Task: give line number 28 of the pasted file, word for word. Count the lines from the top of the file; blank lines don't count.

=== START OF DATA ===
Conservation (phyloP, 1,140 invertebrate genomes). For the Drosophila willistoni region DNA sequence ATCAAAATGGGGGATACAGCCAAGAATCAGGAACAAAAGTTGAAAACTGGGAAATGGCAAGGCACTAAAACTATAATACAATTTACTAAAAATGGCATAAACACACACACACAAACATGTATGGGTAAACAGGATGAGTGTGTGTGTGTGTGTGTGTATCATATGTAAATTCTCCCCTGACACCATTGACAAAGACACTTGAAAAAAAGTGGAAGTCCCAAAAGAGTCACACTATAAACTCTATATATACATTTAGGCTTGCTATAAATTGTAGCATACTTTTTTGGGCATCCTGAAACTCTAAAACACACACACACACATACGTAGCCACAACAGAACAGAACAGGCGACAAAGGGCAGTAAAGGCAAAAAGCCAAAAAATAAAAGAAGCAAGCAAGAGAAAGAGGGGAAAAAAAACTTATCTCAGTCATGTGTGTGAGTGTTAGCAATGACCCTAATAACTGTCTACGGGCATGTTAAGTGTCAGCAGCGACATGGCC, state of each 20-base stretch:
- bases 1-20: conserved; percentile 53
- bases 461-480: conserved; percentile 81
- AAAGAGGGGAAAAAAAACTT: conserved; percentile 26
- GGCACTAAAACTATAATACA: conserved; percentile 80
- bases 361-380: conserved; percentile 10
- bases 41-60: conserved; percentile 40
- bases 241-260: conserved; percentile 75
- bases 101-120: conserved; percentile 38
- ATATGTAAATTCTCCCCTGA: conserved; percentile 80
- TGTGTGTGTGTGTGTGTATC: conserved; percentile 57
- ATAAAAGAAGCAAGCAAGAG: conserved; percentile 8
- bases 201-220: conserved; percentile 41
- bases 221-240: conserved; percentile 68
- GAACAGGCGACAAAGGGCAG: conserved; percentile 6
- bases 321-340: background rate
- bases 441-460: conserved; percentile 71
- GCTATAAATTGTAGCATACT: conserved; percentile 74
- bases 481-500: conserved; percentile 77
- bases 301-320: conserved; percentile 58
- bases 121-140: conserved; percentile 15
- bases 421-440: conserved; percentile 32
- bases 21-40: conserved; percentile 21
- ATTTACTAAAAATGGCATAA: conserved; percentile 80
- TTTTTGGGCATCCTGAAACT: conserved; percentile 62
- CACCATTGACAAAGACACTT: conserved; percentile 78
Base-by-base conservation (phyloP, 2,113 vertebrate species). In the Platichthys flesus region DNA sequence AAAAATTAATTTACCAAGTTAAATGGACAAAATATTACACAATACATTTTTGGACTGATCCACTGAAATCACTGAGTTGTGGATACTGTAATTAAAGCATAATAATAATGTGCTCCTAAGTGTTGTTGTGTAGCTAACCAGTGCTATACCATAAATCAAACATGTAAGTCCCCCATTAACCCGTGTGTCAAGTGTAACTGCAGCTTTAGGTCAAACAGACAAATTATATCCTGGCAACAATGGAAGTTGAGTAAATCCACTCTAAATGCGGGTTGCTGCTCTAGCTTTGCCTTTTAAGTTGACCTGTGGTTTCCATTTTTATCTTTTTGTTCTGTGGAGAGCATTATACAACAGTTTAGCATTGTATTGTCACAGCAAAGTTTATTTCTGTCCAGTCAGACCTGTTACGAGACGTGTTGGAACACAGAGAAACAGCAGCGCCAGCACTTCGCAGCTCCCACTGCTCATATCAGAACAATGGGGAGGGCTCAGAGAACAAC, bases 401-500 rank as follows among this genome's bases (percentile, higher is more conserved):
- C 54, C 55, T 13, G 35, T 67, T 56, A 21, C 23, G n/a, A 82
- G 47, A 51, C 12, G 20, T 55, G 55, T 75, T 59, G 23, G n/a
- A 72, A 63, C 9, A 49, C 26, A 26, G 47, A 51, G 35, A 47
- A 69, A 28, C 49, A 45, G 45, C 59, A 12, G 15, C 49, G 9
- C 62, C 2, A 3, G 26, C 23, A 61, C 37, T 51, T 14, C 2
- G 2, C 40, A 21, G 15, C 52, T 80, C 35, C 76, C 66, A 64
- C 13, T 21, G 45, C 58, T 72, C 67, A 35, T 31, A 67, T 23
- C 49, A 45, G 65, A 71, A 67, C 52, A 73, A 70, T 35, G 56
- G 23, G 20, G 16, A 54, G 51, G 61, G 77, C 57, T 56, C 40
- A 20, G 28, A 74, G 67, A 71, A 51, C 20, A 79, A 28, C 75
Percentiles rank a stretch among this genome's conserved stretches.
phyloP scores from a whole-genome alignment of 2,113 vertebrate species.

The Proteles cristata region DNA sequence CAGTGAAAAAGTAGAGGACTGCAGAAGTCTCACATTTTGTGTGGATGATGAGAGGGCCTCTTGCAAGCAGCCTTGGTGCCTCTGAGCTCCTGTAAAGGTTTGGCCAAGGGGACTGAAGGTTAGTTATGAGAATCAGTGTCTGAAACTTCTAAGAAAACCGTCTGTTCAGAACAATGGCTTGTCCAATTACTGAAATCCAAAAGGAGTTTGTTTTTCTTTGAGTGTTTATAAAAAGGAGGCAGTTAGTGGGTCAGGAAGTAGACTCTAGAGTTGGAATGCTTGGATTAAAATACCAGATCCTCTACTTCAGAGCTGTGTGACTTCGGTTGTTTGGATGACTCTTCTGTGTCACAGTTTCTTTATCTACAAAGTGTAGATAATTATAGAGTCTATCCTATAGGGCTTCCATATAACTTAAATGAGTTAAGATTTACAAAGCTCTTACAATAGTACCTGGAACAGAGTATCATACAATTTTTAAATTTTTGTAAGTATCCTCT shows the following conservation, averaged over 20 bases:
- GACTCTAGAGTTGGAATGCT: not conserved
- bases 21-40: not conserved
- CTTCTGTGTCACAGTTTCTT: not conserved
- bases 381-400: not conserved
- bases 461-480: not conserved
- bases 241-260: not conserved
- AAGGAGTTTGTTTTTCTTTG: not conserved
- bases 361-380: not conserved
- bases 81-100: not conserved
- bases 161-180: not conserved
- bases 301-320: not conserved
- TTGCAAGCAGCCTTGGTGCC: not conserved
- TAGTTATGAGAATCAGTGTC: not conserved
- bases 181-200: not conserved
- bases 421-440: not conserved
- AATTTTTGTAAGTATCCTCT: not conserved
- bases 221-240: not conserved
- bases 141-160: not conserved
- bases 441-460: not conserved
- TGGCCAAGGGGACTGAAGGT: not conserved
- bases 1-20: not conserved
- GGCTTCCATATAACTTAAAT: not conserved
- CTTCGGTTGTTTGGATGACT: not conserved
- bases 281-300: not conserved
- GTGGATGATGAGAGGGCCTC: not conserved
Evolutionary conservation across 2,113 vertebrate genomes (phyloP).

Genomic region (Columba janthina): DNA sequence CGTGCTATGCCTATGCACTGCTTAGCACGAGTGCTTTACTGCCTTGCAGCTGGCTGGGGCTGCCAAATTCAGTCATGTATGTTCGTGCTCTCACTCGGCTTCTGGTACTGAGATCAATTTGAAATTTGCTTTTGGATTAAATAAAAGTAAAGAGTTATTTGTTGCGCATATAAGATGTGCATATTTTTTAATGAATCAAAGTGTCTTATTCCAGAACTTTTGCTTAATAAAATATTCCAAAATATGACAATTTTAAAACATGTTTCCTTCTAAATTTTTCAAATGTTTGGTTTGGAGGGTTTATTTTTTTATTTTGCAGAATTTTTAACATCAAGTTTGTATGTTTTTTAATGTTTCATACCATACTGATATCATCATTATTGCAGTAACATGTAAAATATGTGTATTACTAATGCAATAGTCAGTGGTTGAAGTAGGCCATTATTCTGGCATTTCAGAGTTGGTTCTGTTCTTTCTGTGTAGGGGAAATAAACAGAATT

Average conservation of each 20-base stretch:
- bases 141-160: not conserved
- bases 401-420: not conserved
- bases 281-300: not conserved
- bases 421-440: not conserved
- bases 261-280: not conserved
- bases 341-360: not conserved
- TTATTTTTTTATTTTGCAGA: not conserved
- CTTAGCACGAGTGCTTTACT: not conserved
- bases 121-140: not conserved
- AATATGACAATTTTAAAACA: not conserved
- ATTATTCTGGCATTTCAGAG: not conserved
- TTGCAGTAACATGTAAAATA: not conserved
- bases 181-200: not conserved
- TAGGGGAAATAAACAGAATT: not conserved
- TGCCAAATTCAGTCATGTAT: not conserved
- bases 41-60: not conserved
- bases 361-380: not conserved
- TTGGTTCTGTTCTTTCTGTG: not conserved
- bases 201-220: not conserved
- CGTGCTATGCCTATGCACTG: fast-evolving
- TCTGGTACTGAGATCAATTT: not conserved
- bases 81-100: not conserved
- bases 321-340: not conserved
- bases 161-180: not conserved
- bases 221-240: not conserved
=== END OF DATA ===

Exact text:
- C 54, C 55, T 13, G 35, T 67, T 56, A 21, C 23, G n/a, A 82